Summer Programs Faculty Focus: About Music & Technology with Professor Robert Eisenstein

    Posted by Lily Cigale on Apr 28, 2016 3:02:39 PM

    In UMass Amherst, 2016, summer

    Professor Robert Eisenstein grew up in Buffalo, NY. He studied violin as a kid and played in the University of Buffalo orchestra while he was in high school. It was also in high school that he first experienced Medieval (early) music, which in his own words "gradually took over my life!" Professor Eisenstein went to Antioch College as an undergraduate, and met his future colleagues Christopher Kendall and Scott Reiss there (the three of them went on to found the Folger Consort, an early music ensemble in residence at the Folger Shakespeare Library in Washington, DC.)  After a year teaching high school in Brooklyn, he went to grad school at Sarah Lawrence, to study historically informed performance. Professor Eisenstein always has to have a foot in the scholarly world as well as the performance world, so music has always been an academic interest as well as something he enjoys performing. He also teaches music history as well as directing student performances.

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    Professor Eisenstein has always been absolutely interested in music. "Its my life work," he says proudly. He teaches and performs music in an academic context and says that "for us performers with teaching gigs, the performance aspect outside of school is the equivalent of publishing for a scholar". In spite of the fact that Professor Eisenstein mainly performs music composed between 1000 and 1750, all kinds of music inspire him! He has also always been extremely interested in technology; and studied a little programming in College. Of technology he says "I still enjoy the next shiny thing!"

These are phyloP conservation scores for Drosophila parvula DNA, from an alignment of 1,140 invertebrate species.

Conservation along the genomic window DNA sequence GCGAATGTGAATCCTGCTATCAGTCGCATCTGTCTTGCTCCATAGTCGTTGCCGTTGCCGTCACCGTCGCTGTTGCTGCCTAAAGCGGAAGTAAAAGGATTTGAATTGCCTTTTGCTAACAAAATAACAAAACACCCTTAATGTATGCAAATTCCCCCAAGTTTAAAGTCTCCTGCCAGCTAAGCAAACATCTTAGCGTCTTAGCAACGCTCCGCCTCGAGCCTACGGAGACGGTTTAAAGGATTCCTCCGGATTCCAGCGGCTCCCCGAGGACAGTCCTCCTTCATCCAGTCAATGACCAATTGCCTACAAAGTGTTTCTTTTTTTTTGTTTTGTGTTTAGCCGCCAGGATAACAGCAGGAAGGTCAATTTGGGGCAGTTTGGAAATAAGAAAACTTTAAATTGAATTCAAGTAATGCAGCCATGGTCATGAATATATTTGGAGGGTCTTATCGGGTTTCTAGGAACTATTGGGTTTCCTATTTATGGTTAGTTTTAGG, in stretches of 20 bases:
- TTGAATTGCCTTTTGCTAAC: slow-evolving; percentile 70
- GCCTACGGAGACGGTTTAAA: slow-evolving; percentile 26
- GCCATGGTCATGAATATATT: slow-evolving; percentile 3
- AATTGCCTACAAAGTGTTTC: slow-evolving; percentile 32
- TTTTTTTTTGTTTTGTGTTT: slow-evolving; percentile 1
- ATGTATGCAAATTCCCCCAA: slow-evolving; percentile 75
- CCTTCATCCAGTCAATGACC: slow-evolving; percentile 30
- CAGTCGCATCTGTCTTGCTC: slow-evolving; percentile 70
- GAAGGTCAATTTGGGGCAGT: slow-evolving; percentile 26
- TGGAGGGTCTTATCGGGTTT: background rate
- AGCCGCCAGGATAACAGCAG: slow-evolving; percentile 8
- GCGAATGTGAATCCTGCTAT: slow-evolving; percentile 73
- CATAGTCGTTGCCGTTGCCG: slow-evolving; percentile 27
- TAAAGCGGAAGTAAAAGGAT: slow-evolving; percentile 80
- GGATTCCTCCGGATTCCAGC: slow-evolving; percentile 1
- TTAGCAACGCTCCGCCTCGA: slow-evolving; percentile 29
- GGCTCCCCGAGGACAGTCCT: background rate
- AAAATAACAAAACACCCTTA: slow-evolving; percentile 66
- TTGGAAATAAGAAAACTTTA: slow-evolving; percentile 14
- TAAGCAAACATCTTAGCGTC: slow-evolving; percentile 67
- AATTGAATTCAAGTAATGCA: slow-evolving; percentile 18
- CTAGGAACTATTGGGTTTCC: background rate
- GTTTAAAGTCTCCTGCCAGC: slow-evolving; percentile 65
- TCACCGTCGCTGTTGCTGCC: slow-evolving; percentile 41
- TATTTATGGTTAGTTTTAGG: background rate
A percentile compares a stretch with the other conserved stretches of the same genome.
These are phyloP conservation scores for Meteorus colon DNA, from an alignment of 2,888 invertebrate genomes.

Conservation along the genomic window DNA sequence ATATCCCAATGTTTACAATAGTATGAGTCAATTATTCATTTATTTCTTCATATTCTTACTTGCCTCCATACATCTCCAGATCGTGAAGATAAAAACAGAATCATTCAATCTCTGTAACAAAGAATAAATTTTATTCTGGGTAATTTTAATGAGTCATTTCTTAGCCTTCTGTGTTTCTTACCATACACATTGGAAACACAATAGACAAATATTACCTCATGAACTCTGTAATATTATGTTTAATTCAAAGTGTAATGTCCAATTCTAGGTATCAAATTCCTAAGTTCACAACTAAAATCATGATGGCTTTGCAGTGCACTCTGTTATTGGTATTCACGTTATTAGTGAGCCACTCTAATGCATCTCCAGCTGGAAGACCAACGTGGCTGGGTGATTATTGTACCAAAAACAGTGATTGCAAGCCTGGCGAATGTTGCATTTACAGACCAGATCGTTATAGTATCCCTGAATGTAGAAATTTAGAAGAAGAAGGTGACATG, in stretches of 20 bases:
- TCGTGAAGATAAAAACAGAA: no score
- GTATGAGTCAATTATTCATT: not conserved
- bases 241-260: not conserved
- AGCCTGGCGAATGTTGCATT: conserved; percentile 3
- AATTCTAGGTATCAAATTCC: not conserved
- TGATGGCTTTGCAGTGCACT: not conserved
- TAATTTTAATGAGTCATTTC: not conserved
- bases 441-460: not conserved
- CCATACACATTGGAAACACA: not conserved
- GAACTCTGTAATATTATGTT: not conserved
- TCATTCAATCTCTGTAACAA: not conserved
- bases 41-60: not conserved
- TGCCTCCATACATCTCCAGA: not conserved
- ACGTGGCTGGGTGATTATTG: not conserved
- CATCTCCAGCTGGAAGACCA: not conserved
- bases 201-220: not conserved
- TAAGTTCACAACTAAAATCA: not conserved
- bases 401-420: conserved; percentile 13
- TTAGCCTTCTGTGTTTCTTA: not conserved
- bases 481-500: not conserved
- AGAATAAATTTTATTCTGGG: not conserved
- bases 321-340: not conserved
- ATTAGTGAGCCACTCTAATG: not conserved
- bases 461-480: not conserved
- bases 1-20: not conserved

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    Professor Eisenstien believes that technology has revolutionized many aspects of musical life, and he tries to keep up with new developments. From music processors to Digital Audio Workstations for recording and sequencing to digital research, we have so many tools that make so many kinds of musical pursuits easier, more fun, and more productive. Professor Eisenstein believes that all musicians today should have some of the skills needed for these kinds of things.
     
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    Professor Eisenstien will be teaching a one week pre-college program from July 24th to July 30th this summer called Music and Technology. Students who choose this program will gain facility with audio recording, editing and mixing, sequencing, synthesis and in the process consider principles of composition and arranging, all the time working ontheir music- the kind of music they love. They’ll be treated as mature independent students and will get a sense of what their roles as university students will be. Time management, the ability to work independently as well as to seek help and criticism, and the ability to work in small teams will all be part of what we’ll need- in short, the very skills that make for a successful college career. There will be a field trip to a professional recording studio and many trips to UMass's own Media Commons in the library, which has advanced recording facilities. 
     
    If you're interested in this program or want to check out our wide variety of pre-college programs for high school students, head to our website:
     
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